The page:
Dani and Luca
Marketer and Web Developer
October 28, 2019

Interview with Dani and Luca, digital nomads who have mastered work and travel

Dani and Luca have mastered the art of traveling while working—see their hacks & tips for thriving as digital nomads.

How did you get started with remote work?

We were already both contractors for clients that covered about 80 percent of our income. We were going to their office every day, but it was not essential to our work to be done.

We simply told them we wanted to switch to full remote, and after we guaranteed them our availability in their time zone, regardless of where in the world we’d be, and promised to keep up with the quality of our results, they agreed.

We put our home on rent and bought two tickets to Thailand. No remorse ever.

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What are you working on?

Daniela is a marketer, and Luca, a full stack web developer. We spend most of our time working on our biggest client's projects, and they help us have a sort of routine and also guarantee a secure income every month. Apart from that, we are also both doing freelance work.

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What's your typical work routine?

We start to work when it's about 9:00 am in Italy, and we work for about eight to ten hours a day, that means that this year we usually worked from the early afternoon till about midnight as we were in Asia almost all the time.

It's always been hard for us to get up in the morning so this time zone difference helped us to be way more productive!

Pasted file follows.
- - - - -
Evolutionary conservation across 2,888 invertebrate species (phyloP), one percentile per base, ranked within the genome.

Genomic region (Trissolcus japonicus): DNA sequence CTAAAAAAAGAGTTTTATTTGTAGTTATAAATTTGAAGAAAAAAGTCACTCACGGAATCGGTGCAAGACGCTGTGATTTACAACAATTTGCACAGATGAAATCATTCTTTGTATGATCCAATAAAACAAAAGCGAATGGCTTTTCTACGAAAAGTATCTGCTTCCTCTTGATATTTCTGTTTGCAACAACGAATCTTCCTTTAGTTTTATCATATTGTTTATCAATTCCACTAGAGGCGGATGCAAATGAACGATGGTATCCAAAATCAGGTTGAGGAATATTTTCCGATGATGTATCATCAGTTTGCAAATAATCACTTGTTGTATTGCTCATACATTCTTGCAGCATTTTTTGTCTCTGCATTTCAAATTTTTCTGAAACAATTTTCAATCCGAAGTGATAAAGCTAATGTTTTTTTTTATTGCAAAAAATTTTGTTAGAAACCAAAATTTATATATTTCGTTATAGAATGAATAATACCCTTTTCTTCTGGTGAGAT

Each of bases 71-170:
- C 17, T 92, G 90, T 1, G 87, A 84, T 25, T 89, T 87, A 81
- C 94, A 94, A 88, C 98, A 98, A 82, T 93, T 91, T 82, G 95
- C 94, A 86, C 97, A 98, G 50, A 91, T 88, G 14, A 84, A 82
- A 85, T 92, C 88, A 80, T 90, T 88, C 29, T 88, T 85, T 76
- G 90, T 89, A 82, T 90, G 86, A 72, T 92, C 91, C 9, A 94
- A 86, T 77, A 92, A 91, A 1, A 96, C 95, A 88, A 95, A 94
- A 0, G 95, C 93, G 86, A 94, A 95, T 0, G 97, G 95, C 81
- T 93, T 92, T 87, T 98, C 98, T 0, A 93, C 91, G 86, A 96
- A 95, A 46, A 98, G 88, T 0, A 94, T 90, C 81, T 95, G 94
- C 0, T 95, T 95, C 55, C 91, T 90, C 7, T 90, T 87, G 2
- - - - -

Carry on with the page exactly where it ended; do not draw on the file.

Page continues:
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How has your routine changed over time?

The new routine is that there is no routine outside our working time.

Every day, we see and learn new things since the day we started traveling. You have to adapt to new places every week, but that's also why we love traveling as digital nomads.

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Do you have a dedicated space to work?

We always choose our accommodations based on good connectivity and a place with common areas with electrical outlets and at least a table with some chairs.

Dani's workspace

Dani's workspace

We found out that it's not really that fundamental to have the best WiFi because we can always hotspot with our local SIM. What we really can't work without is electricity, and it happened that we had serious issues with blackouts in places like Cambodia and Myanmar.

Luca's workspace

Luca's workspace

In cases like those, it is important to look for places that are equipped with generators. In Yangon, we found a hostel designed for people like us that had coworking inside it, but it's not so common, especially in Asia.

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How do you stay on task?

Well, we love our jobs, and we love to travel. We couldn't travel if we didn't have these kinds of jobs and we couldn't work in this cool way if we didn't travel.

Lucky for us, we don't feel the stress: our tasks are the first things we think about when we wake up, and we are happy to see them get done.

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What do you like about remote work?

We hated going to the office every day, and we felt that we were losing a lot of time commuting from one place to the other.

We were living for work, not the opposite, and that was killing us.